Law Enforcement in the Church

We are thankful that God has ordained government to enforce civil law so that good people can be protected from criminals and evil doers (Romans 13:3-4). An honorable and dedicated police force is a great blessing to any society. It also provides motivation for good people to obey the law. "For rulers are not a terror to good works, but to evil. Do you want to be unafraid of the authority? Do what is good, and you will have praise from the same" (Romans 13:3).

One of the problems God's people had in the days of the Judges was that "there was no king in Israel, and everyone did what was right in his own eyes" (Judges 17:6; 21:25). Because there was no central government, and little in the way of local law enforcement, the people repeatedly followed the path of lawlessness.

If law enforcement is a blessing from God in society, what about in the church? Do we have church police? Or is every person free to obey or disobey God as they choose without being answerable to any restraining authority? What has God provided in the way of spiritual law enforcement among His people?

The authority to give warnings and issue citations: The Lord has ordained that every Christian is responsible to admonish and rebuke his brethren when they break God's law. In this way, the church could be described as being self-policing. In 1 Thessalonians 5:14, Christians are commanded to "warn those who are unruly." Jesus commanded, "Take heed to yourselves. If your brother sins against you, rebuke him; and if he repents, forgive him" (Luke 17:3).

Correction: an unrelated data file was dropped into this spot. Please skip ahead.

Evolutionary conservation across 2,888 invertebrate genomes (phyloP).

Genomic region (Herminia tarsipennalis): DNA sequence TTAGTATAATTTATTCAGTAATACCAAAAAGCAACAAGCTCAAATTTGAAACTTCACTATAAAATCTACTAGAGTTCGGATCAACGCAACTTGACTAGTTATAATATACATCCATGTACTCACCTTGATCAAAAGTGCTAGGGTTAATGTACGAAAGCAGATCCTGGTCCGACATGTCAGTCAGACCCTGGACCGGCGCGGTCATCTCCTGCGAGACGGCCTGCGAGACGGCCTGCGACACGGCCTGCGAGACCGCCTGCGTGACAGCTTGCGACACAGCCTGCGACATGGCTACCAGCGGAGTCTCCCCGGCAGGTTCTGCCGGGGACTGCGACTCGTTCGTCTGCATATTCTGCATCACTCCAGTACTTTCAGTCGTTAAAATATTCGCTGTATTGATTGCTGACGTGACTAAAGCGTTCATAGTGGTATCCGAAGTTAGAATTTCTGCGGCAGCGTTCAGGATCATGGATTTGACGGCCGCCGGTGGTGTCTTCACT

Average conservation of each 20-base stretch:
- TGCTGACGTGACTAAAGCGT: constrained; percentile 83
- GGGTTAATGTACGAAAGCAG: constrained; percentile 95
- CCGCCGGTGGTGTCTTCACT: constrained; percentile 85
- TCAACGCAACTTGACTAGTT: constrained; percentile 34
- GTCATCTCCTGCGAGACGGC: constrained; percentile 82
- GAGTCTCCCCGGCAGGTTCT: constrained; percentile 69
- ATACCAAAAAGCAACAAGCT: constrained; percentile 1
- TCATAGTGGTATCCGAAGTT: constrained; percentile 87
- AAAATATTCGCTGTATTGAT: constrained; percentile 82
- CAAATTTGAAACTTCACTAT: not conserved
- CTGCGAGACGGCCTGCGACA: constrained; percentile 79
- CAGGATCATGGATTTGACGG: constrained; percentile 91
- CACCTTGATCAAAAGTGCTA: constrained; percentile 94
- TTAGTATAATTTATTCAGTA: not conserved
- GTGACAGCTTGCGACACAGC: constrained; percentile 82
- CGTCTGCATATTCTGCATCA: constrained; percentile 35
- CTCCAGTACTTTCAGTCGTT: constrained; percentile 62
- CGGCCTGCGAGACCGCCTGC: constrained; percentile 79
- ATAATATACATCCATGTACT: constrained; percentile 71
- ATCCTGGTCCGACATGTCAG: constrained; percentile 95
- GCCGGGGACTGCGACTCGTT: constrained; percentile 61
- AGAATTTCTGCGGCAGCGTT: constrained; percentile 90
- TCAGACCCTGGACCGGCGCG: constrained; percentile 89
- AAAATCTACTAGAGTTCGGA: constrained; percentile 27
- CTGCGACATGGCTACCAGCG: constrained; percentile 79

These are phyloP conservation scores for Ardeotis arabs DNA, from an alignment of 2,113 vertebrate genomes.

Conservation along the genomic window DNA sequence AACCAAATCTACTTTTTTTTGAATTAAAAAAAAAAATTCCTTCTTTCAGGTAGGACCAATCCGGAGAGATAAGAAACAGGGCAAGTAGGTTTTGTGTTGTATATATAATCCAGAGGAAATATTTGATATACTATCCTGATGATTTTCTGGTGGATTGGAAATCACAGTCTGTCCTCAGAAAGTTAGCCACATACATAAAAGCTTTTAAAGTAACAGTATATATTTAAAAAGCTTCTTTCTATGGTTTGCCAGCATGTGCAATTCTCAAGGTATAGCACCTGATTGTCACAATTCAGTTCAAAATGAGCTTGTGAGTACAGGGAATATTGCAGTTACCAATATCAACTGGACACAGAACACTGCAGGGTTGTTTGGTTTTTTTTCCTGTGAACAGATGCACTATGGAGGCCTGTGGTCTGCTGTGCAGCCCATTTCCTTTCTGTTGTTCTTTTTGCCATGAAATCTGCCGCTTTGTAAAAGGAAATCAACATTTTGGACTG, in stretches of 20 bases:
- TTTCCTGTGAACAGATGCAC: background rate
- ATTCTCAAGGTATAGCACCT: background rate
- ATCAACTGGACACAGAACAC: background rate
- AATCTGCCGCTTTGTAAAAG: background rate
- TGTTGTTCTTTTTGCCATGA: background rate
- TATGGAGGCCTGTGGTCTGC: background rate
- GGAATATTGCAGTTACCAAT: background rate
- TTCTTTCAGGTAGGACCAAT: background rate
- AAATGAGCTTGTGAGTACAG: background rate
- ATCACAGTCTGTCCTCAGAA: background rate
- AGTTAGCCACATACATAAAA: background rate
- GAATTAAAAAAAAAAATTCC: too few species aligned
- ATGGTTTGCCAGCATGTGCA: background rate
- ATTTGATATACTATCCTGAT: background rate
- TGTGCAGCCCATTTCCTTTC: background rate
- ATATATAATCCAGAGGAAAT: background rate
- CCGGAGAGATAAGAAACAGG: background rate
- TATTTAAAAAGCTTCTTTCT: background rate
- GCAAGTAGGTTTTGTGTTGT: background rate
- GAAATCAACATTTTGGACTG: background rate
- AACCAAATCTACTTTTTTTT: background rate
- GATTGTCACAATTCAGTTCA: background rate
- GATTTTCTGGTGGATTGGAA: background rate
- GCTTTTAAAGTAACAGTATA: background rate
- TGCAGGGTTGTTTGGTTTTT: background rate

Evangelists and preachers are given specific instructions to make this kind of law enforcement a part of their work. Titus is told to "Speak these things, exhort, and rebuke with all authority" (Titus 2:15). When it came to dealing with lazy and untruthful brethren, he is instructed to "rebuke them sharply, that they may be sound in the faith" (Titus 1:13). If an accusation of sin is established against an elder, the evangelist Timothy was commanded to "rebuke in the presence of all, that the rest also may fear" (1 Timothy 5:20).

Long ago Cain asked the Lord, "Am I my brother's keeper?" Cain obviously assumed that he was not responsible for the well being of his brother. Some in the Lord's church may have made a similar assumption. But love demands that we care about one another's spiritual well being, and if we do care we will police one another's behavior. Jesus said, "As many as I love, I rebuke and chasten." (Revelation 3:19).

The authority to punish law breakers: The Lord has also ordained that the church punish unrepentant lawbreakers by withdrawing from them. This solemn responsibility is clearly set forth in 1 Corinthians 5 and 2 Thessalonians 3:6-15. It is referred to as "punishment which was inflicted by the majority" in 2 Corinthians 2:6. Its purpose is to bring about the repentance and rehabilitation of the lawbreaker (cf. 2 Corinthians 2:6-8).

We see then that God has provided a system of law and order for His people. We have all been deputized. Let us do our duty and help one another obey God.

By Steve Klein

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